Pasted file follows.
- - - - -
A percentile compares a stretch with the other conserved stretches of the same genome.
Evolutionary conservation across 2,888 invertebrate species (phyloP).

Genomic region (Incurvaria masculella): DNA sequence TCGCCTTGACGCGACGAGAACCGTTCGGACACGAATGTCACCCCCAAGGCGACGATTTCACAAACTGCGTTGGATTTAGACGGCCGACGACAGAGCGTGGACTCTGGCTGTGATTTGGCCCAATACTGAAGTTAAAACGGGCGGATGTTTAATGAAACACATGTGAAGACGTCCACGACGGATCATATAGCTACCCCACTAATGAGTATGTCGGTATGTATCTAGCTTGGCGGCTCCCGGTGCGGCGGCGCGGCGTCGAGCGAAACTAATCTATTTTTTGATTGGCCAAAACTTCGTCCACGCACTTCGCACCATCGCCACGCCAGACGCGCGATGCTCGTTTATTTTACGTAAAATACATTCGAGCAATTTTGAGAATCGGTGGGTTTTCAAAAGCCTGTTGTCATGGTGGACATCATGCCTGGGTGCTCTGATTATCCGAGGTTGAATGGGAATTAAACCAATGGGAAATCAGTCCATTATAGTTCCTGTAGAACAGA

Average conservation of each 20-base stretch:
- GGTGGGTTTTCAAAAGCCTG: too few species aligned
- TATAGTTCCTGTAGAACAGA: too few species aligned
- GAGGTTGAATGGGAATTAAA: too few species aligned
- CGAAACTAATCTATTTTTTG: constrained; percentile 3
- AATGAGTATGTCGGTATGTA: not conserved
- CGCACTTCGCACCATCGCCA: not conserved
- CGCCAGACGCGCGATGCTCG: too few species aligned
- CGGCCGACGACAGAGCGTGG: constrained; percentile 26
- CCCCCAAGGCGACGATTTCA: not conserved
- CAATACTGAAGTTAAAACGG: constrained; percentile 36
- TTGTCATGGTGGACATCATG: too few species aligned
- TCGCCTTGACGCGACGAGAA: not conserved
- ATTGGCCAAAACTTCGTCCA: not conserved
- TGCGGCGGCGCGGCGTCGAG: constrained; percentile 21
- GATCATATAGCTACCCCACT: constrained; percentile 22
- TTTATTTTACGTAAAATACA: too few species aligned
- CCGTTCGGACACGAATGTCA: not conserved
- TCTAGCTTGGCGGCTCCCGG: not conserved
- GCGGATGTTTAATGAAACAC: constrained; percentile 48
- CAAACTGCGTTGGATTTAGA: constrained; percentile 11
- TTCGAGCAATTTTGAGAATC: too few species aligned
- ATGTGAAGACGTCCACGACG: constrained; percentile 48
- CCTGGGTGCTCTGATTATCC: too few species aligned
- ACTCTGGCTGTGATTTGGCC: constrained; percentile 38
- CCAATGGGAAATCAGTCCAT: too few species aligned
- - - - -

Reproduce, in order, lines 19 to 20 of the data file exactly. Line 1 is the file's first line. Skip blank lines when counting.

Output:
- GATCATATAGCTACCCCACT: constrained; percentile 22
- TTTATTTTACGTAAAATACA: too few species aligned